dietary supplements also affect platelet functions. However, food
supplements containing ginseng, guarana and green tea have been
reported to cause thrombocytopenia, too [8].
In this article, we aimed to present a case of secondary ITP due
to food supplement that contains ginseng, guarana and green tea,
which is not previously reported in medical literature.
Clinical Case
A 39-year-old man was admitted to our clinic because of 2
days history of oral mucosal hemorrhage and recently developed
skin lesions on extensor surfaces of bilateral upper extremity and
both ankles. The patient's medical history was unremarkable and
there was no history of drug use. The patient used a complex food
supplement containing green tea, ginseng and guarana for 4-5
days as food supplement about 1 month ago. Rest of the medical
history was unremarkable.
The vital signs of the patient were as follows: arterial blood
pressure 110/70 mmHg, heart rate 60 beats/minute, body
temperature 36.7 celcius degree and respiration rate 16/minute.
Physical examination revealed intra-oral bullae, petechiae lesions
on extensor surfaces of both upper extremity and on both ankles,
and ecchymosis with a 2x4cm diameter on the right axillary region.
There were also petechiae on the skin of the abdomen.
Laboratory analyses revealed that white blood cell count was
10400/mm3, hemoglobin was 15.7 g/dL, hematocrit was 47%,
platelet count was 5,470/mm3. Serum vitamin B12 level was 300
ng/L, folic acid level was 6.5 pg/L, and ferritin was 145 pg/L.
Platelet count in blood smear was counted as 5,000/mm3, without
any atypical cells and any abnormalities in erythrocytes.
Prothrombin time (PT), partial thromboplastin time (aPTT) and
INR of the patient were normal. Hepatitis serology panel and anti-
HIV antibody were negative. EBV IgM and CMV IgM were negative.
Helicobacter pylori antigen was negative in stool analysis. Thyroid
function tests were within normal range and anti-thyroid
autoantibodies were negative. Similarly anti-nuclear antibody was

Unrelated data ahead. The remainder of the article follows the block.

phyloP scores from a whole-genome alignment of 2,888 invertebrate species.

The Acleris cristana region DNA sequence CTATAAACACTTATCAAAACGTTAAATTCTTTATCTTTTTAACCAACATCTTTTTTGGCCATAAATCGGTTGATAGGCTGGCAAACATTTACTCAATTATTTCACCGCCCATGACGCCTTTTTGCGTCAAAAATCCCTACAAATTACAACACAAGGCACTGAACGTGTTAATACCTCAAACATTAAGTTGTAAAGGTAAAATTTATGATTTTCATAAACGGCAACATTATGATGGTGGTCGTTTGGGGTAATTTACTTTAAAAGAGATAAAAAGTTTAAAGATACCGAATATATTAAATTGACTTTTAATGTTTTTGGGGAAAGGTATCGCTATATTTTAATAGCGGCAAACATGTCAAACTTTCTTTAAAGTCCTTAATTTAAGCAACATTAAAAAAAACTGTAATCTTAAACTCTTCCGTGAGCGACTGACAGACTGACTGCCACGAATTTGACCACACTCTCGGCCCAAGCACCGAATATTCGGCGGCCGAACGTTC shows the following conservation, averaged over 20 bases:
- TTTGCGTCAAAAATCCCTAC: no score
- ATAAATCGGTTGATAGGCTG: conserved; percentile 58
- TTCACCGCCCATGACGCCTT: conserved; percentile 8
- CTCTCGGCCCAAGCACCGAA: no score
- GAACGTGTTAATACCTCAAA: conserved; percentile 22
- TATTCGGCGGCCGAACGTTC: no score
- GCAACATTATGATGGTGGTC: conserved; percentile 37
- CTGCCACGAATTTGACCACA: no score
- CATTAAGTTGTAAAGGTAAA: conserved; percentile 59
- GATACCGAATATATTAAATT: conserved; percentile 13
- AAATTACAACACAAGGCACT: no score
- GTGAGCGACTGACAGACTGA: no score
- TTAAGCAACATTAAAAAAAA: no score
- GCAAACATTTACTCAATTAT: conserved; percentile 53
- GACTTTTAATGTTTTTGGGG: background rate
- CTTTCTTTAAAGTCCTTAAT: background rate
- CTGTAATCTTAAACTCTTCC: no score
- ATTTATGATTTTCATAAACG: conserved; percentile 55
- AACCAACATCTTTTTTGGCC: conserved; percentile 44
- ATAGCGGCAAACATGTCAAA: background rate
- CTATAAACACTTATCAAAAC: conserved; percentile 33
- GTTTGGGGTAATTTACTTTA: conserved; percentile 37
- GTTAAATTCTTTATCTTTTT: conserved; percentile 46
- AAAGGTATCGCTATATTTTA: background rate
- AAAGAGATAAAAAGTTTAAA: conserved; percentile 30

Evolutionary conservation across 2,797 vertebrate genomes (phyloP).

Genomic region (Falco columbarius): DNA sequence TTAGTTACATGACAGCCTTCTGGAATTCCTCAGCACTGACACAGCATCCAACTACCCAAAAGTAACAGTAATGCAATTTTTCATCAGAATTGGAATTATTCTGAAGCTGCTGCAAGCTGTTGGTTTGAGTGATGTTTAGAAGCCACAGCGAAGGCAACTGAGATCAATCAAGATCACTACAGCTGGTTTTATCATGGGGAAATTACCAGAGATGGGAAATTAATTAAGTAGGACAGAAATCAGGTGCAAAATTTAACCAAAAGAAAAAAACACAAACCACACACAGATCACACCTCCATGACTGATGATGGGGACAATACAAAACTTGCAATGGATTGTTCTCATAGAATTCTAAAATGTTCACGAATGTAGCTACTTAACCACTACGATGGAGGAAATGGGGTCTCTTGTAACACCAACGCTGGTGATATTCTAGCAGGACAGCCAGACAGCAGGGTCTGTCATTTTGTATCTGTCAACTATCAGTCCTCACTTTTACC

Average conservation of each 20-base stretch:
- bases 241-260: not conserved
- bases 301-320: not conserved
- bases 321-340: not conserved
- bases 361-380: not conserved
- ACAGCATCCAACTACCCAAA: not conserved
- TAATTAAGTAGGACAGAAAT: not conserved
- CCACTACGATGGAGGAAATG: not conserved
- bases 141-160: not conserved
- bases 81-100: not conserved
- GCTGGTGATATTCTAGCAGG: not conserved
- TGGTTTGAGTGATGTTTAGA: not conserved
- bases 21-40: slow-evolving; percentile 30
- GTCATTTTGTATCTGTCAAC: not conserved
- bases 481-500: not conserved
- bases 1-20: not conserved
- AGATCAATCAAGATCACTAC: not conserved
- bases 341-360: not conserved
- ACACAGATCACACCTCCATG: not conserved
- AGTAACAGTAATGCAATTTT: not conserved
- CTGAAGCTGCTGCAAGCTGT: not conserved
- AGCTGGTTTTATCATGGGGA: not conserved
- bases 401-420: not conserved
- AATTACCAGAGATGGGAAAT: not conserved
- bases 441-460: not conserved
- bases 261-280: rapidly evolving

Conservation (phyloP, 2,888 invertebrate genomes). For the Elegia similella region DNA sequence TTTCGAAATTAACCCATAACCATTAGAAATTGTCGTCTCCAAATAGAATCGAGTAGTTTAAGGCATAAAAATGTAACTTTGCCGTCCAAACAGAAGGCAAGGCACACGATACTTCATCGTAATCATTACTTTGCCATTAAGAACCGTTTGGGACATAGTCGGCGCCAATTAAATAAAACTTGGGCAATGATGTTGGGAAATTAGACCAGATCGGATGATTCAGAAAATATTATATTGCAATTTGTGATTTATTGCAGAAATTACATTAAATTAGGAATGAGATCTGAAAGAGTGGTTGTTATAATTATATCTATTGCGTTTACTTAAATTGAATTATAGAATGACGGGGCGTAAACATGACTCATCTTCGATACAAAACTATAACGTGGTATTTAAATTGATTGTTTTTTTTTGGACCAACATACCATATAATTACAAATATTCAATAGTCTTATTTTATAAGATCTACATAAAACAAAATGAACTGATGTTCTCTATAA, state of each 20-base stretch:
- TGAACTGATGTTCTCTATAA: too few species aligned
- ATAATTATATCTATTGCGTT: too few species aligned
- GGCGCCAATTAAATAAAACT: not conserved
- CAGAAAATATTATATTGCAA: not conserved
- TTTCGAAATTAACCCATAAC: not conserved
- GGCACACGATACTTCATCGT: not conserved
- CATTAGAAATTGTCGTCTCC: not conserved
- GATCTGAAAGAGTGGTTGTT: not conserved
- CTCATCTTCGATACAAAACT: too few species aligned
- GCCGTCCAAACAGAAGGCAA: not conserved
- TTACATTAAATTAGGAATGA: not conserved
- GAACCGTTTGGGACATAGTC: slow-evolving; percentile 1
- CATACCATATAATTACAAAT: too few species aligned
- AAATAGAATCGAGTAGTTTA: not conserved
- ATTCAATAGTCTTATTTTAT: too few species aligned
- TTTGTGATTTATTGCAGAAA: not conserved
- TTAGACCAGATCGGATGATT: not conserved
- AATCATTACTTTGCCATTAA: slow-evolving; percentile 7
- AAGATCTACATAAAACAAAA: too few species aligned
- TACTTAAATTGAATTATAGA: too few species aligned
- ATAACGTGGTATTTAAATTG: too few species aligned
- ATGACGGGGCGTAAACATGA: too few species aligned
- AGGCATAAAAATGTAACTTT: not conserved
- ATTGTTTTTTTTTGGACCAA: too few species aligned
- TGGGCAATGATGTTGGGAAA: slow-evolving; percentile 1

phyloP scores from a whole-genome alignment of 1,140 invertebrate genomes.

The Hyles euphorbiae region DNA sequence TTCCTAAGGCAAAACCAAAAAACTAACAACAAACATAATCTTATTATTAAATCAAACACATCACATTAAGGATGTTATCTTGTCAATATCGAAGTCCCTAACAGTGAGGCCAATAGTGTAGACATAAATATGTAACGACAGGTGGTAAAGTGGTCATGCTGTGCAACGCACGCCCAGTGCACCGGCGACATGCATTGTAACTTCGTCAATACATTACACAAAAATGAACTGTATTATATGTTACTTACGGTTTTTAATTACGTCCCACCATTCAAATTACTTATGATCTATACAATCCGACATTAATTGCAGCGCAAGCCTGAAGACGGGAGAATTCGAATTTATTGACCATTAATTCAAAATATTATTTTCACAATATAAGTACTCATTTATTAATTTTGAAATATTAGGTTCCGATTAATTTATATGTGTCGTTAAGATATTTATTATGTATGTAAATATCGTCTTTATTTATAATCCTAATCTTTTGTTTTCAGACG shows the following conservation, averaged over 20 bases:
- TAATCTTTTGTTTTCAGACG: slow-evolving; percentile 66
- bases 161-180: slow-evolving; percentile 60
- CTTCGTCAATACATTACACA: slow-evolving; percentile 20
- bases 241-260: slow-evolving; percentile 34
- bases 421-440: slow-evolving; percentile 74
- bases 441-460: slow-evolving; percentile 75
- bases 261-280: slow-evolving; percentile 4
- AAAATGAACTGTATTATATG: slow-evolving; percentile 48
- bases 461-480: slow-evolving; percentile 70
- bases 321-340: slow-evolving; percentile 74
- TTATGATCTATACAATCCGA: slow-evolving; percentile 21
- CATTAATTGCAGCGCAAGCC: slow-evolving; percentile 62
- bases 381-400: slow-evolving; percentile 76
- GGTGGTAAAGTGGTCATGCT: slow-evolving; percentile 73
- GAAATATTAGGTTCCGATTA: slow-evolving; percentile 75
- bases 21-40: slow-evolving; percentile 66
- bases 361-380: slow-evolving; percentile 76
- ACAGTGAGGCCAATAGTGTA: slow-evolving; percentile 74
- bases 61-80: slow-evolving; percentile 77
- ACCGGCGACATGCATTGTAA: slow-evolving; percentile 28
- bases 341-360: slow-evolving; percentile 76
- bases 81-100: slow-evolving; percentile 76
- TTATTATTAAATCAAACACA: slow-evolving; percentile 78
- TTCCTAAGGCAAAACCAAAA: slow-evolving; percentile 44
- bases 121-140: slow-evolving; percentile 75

ISSN 2304-3415, Russian Open Medical Journal
2 of 3
2020. Volume 9. Issue 3 (September). Article CID e0307
DOI: 10.15275/rusomj.2020.0307
Clinical Nutrition
[
© 2020, LLC Science and Innovations, Saratov, Russia
www.romj.org
negative. Abdominal sonography was not detected any
abnormalities, including splenomegaly.
A diagnosis of secondary ITP was established according to the
clinical features and laboratory tests. He was started on
prednisolone 80 mg/day. Daily hemogram count and peripheral
smear were followed-up. Pulse steroid treatment (1g methyl
prednisolone daily, for 3 days) was initiated since the platelet
count decreased to a critical level of 3,000/mm3 during clinical
follow-up. It reached up to 11,000/mm3 with pulse steroid
treatment. Then, the prednisolone dose was reduced to 80
mg/day. Subsequently, the platelet count increased to
86,000/mm3 on the 8th day of hospitalization.
Since his complaints were diminished and platelet count rose
to a relatively safe level, the patient was referred to the
hematology department with full recovery. His platelet counts
were remained in normal range in his control examinations.
Discussion
In this case report, we present a young man diagnosed with
secondary ITP due to dietary supplementation which includes 3Gs
(green tea, ginseng and guarana). To the best of our knowledge,
there are no other cases of ITP related to ginseng, guarana and
green tea complex in the literature.
Immune thrombocytopenia is a common hematological
disease affecting individuals of all races, ages and genders. While
ITP affects more men in childhood, it affects more women in the
young population. Its incidence increases by aging. The rate of ITP
in men and women in the elderly population is similar [9]. 80% of
ITP cases are idiopathic and 20% occur by secondary causes [10].
Secondary ITP often develops after infection. However, the patient
presented had no previous infection. It has been reported that ITP
may develop as a result of Helicobacter pylori, CMV, VZV, hepatitis
C virus and HIV infections [3]. In our patient, hepatitis panel, other
viral agents and helicobacter pylori were all negative. Therefore,
no ITP secondary to infection was considered.
Prescription and non-prescription drug use, including herbal